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COming out of the selfie closet

Today I’m practicing selfies because self love and vanity is important in a healthy relationship with oneself, andI’m working on allowing myself to do things that scare me. Posting selfies challenges me to confront my vulnerability and to own myself in all my flaws and beauty.

Posting selfies for me is more than just posting a photo of myself…it feels personal and invasive. I feel naked. As someone who preaches self-love and confidence, I believe it’s about time I get over my fear of selfies, so here I am.

I took these photos after getting my hair cut just that little bit too short… just short enough to inspire me to play with my selfie camera and snapchat filters. This is me in all my glory…this is me exposed.

I hope you’ve enjoyed this little selfie gallery…please comment down below your Instagram so I can see all your beautiful faces!

XX, Kaiya

Community Guidelines

Process Post: Develop community guidelines for your site. Why are those the right guidelines for you? How will you implement them?

When it comes to hosting a site, it is important for me to embrace my ability to create an environment personalized to my beliefs. I fully understand that my website, any website for that matter, will encounter a certain number of ‘trolls’ and people who disagree with my content. I think it’s important to acknowledge that this will happen, and for me it’s very empowering to own my right to control what goes on in my blog world.

Since censorship is such a huge topic currently and always, I want to make sure make my guidelines clear to my readers. I do not want to censor people, but if it comes to a certain point I will do what I need to do to keep my environment a safe space.

As it stands, my community guidelines are:

  1. No Hate Speech: I will have a zero tolerance for racial, homophobic, transphobic (etc.) slurs and abusive content. If I see people using hateful language towards oppressed people’s I will address the problem directly, and turn off commenting. The comment will be left up for accountability, and the commenter will be watched in case of future commenting.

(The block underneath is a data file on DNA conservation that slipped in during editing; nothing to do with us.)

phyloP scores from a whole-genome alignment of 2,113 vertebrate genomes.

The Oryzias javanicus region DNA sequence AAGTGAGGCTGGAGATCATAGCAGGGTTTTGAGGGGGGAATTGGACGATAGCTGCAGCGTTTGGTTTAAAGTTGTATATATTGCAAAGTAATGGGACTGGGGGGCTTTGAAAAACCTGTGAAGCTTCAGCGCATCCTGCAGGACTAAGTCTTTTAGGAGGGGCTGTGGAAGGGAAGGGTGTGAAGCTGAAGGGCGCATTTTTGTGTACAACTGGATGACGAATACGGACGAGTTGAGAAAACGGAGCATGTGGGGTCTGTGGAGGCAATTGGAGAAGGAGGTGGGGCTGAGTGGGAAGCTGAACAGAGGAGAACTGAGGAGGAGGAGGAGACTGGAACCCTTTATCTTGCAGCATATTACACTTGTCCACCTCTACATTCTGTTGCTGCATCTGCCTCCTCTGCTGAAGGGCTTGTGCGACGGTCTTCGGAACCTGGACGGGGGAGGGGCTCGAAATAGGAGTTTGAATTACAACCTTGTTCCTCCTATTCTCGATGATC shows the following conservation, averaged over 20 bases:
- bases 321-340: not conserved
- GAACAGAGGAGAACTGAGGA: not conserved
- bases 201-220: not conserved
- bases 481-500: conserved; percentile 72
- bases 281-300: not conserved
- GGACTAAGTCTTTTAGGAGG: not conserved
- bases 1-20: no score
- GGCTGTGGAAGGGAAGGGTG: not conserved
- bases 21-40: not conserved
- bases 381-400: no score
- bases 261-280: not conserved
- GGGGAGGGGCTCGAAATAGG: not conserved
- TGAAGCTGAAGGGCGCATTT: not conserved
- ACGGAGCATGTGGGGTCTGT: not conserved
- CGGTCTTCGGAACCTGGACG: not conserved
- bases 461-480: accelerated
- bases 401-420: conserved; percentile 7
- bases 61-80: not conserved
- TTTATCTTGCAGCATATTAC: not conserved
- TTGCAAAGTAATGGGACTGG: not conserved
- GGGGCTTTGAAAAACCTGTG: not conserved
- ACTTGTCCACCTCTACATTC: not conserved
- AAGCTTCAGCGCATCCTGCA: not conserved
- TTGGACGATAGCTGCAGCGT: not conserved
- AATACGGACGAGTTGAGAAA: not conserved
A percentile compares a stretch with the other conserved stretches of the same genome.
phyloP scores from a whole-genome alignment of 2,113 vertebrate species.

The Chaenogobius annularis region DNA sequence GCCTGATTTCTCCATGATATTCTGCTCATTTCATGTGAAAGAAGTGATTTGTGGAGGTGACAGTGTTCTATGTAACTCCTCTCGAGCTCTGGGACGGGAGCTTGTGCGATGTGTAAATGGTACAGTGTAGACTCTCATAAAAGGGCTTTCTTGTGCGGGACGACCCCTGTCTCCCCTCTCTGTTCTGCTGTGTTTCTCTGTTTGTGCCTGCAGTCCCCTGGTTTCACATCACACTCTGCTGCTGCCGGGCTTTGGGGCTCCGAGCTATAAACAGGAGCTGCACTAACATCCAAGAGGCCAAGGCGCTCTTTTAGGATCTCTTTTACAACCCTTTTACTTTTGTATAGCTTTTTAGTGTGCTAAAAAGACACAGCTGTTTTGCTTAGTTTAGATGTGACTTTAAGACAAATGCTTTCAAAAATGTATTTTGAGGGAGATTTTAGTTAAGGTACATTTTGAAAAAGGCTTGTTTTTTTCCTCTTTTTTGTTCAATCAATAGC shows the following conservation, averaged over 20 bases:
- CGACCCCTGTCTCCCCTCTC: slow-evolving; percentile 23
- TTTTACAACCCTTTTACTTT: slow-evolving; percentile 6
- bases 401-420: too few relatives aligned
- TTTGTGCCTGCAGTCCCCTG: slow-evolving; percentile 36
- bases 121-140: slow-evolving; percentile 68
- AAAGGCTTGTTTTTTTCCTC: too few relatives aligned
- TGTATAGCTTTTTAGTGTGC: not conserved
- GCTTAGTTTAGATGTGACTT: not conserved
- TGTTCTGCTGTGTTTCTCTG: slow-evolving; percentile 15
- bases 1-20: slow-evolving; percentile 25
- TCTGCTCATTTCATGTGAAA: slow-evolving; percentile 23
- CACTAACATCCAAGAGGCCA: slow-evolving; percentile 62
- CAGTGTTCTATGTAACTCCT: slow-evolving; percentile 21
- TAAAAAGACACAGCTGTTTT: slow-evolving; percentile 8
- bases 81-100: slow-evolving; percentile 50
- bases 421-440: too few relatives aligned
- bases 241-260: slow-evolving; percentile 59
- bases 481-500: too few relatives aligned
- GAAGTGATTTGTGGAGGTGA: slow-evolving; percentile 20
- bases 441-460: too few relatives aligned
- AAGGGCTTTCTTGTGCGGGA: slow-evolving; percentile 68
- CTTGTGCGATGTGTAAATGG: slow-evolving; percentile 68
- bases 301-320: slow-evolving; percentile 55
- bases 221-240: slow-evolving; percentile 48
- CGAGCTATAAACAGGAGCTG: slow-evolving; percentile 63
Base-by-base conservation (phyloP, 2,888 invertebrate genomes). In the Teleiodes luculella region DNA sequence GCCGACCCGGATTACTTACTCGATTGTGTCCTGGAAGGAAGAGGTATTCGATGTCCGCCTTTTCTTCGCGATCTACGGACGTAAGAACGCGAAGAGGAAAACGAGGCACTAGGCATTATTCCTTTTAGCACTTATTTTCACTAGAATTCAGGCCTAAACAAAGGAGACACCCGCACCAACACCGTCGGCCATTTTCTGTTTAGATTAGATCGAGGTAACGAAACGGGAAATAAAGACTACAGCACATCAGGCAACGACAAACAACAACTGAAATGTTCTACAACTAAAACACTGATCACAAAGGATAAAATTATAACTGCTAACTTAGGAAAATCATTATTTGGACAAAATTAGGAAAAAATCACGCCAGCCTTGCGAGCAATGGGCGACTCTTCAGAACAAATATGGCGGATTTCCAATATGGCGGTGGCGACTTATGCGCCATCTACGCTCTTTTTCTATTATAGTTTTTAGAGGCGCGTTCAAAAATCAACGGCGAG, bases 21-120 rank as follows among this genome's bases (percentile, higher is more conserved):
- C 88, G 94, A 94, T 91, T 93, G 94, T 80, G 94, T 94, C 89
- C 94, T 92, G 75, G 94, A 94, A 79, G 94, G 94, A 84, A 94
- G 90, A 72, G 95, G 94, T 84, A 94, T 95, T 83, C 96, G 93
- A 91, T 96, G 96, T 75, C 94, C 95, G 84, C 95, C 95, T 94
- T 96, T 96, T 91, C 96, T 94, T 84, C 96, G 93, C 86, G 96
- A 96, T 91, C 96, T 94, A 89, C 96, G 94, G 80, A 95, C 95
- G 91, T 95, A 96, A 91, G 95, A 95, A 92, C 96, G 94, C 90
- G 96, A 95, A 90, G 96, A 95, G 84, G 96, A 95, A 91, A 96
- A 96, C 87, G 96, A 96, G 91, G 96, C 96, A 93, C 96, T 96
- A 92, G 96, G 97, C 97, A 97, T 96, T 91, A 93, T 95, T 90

2. You Are Entitled to Your Opinion…Unless it Undermines Basic Human Rights: All opinions are welcome, but let’s clarify what an opinion really is or at least what I will accept. An opinion is “I prefer waffles to pancakes”. An opinion is “I think you should wait until married to have sex”. What isn’t an opinion that I will accept is “Black lives don’t matter…all lives matter”. What isn’t an opinion is “Girls should really stop complaining about getting negative attention from guys, especially when she’s dressed like that.” An opinion isn’t a matter of wether or not people deserve basic human rights…period.
  3. Think Before You Comment: Sometimes content posted here may leave you with disease. If you feel overwhelmed with emotion, pause and think. Do you believe what you’re about to say is true? Do you have sources/information to back up your claims? Would you want an employer to read your comment? If you answer no to any of the above questions, rethink what you’re going to say and comment when you answer yes to all questions.

I will make sure to keep my guidelines up to date and will change them as needed. As of now, I will not be deleting comments, but will absolutely confront people who do not follow my rules, and will turn off comments if things escalate.

I Am: Confident

Confidence a Virtue, Vulnerability an Issue

My entire life I’ve been lucky to have a strong baseline of confidence. From a young age I knew that regardless of my appearance, I was valuable, important, and worthy of love. This can only be credited to my parent’s incredible words and values they have taught me over the years; I sure as hell know it wasn’t society’s doing. 

Growing up confident has been an incredible blessing for me, and I fully acknowledge my privilege in my upbringing and positive view of myself. That being said, I will explore in the next couple paragraphs the bumps in the road I’ve encountered that I credit to this very blessing. 

I grew up a confident, self-assured child, and being the youngest of 4 girls, the three above with substantial emotional needs, I grew a toughness to compensate for my lesser need of attention. At the time, I don’t remember this being a big issue for me, but looking back now I know that it has caused a few setbacks.

In high school, a time of self discovery and definitely a time of heightened insecurity, I was known amongst my friends and colleagues as the confident one. Now this wasn’t credited to vanity or cockiness, but rather a humility and grounded energy that I’ve natural had. This title made me feel proud, but it also placed me into a box.